|Published online: April 28, 2014||$US5.00|
This paper is based on my field research done in Japan and the mainland US in 2009 and Hawaii in 2010. This research examines how religion promotes social interactions with society and how contextualization of religious practices helps in understanding different perspectives. These play a role in ensuring continuity of the group following unique religious traditions and practices. The study evaluates the spiritual transition of Buddhism from Japan to Hawaii and mainland US, its survival as a continuous process in an environment of restricted mobility. During World War II, in Hawaii, only Buddhist priests were sent to internment camps while priest families took care of the temples; therefore the continuity of Buddhism prevailed. In the mainland US all people of Japanese origin were sent to internment camp; this caused a serious setback to Buddhism. These political decisions resulted in different Buddhist practices in the regions. Social and religious expectations of society and complex relationships resulted in two streams. The desire for assimilation motivated Asian Buddhists to adopt aspects of the majority religion, while American sensibility exposed to Buddhism reflected on silent contemplation, search for insight, self-effort and desire to practice Buddhism as in Japan. Social outreach and diminished importance of ordination became prominent too. This paper contends that history and political decisions influence growth of religion and shape its trajectory in the future.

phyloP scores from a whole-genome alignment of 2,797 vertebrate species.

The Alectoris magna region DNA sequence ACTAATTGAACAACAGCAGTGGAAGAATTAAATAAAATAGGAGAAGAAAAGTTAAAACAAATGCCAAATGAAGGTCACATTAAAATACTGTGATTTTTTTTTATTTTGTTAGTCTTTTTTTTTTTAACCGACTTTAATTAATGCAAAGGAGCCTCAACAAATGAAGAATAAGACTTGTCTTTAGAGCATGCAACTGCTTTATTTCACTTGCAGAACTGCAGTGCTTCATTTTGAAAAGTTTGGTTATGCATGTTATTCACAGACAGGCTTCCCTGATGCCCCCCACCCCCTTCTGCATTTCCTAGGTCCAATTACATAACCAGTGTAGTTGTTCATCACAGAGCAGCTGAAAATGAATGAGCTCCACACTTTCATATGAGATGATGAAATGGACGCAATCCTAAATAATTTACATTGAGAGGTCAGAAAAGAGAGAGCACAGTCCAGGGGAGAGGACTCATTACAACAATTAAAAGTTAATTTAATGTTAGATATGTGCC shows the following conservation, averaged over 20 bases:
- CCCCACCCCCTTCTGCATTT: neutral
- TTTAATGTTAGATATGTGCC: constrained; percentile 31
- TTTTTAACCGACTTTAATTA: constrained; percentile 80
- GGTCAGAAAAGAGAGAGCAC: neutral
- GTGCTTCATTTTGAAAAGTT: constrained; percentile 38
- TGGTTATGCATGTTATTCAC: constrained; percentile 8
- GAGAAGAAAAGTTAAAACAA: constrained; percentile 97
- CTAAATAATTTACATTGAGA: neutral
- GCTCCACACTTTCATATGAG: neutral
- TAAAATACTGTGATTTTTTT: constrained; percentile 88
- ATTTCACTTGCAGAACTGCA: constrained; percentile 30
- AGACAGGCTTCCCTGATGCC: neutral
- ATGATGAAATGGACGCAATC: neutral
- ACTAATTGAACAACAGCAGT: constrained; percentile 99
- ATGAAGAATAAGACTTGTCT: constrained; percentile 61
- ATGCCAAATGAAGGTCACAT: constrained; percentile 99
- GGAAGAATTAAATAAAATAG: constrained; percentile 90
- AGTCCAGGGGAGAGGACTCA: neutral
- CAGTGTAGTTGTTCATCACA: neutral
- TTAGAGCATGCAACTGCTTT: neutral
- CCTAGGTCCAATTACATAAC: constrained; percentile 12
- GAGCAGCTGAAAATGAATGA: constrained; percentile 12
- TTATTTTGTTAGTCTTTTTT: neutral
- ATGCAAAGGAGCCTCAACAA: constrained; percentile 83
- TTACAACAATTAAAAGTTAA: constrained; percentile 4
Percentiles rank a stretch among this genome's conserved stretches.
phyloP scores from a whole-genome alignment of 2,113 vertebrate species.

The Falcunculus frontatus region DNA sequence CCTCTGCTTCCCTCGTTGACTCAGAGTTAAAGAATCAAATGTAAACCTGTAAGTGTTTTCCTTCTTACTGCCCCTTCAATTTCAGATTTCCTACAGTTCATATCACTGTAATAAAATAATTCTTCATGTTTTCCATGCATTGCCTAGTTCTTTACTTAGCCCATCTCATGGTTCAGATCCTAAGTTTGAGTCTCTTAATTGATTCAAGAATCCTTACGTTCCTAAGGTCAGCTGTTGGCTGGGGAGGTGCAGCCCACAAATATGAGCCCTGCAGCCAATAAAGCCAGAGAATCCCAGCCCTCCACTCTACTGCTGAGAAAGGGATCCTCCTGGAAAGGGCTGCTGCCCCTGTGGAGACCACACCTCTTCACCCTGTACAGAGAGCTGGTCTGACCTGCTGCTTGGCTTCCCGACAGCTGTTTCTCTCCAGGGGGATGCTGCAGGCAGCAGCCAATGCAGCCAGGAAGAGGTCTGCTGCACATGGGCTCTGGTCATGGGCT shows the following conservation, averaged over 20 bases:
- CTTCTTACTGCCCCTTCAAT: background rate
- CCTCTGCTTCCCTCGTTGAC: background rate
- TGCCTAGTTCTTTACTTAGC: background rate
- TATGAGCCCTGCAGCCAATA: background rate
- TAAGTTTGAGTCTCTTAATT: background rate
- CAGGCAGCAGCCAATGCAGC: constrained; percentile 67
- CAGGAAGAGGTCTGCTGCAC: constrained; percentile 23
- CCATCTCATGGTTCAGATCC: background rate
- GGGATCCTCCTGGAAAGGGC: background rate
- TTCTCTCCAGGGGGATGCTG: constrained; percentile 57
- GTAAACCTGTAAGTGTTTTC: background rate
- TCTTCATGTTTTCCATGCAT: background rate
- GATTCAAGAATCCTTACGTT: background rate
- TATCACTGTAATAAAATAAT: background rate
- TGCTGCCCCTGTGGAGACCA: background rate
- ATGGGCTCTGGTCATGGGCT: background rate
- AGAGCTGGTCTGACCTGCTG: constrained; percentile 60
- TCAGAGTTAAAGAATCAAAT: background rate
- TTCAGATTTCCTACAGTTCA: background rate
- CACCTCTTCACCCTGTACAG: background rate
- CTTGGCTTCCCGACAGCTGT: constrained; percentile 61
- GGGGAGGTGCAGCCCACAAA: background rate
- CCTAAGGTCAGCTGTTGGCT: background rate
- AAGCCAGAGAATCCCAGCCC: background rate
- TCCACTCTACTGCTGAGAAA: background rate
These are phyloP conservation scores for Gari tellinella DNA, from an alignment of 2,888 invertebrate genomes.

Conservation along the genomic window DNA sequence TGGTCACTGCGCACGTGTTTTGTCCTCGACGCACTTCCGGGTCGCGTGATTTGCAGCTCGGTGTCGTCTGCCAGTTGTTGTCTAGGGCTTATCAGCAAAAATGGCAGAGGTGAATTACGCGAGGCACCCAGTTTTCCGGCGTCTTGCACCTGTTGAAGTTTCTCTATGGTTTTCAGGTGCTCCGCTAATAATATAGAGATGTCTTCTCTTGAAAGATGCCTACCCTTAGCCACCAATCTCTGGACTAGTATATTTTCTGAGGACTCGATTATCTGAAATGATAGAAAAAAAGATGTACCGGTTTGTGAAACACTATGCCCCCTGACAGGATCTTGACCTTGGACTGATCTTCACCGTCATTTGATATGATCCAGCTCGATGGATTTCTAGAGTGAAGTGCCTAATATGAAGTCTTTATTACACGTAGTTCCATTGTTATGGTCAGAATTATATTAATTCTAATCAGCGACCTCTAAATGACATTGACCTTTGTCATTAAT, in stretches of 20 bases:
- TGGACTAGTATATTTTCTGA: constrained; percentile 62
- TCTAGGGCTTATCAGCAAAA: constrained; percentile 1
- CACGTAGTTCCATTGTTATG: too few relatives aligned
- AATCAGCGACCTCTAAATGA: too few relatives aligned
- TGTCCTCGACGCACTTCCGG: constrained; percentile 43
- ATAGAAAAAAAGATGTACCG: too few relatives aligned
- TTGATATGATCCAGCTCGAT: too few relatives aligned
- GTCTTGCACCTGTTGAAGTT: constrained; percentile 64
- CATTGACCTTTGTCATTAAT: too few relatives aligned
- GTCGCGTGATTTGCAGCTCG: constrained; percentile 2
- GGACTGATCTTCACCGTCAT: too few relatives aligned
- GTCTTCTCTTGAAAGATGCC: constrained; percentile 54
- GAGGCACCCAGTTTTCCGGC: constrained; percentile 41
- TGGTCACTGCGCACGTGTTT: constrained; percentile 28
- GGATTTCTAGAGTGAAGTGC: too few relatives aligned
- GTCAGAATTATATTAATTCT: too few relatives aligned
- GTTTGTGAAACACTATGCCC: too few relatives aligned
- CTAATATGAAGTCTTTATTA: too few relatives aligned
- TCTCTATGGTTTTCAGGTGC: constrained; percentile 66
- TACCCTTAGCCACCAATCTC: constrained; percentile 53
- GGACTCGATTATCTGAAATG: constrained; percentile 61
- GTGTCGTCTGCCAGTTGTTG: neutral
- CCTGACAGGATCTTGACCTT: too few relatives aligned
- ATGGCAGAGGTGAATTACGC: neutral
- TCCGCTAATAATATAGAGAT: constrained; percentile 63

|Keywords:||Buddhism, Soto Zen, Hawaii, Religious Traditions, Religious Practices|
The International Journal of Religion and Spirituality in Society, Volume 3, Issue 4, May 2014, pp.1-11. Article: Print (Spiral Bound). Published online: April 28, 2014 (Article: Electronic (PDF File; 286.634KB)).
Associate Professor, Department of Philosophy and Religion, American Public University, Bloomington, IN, USA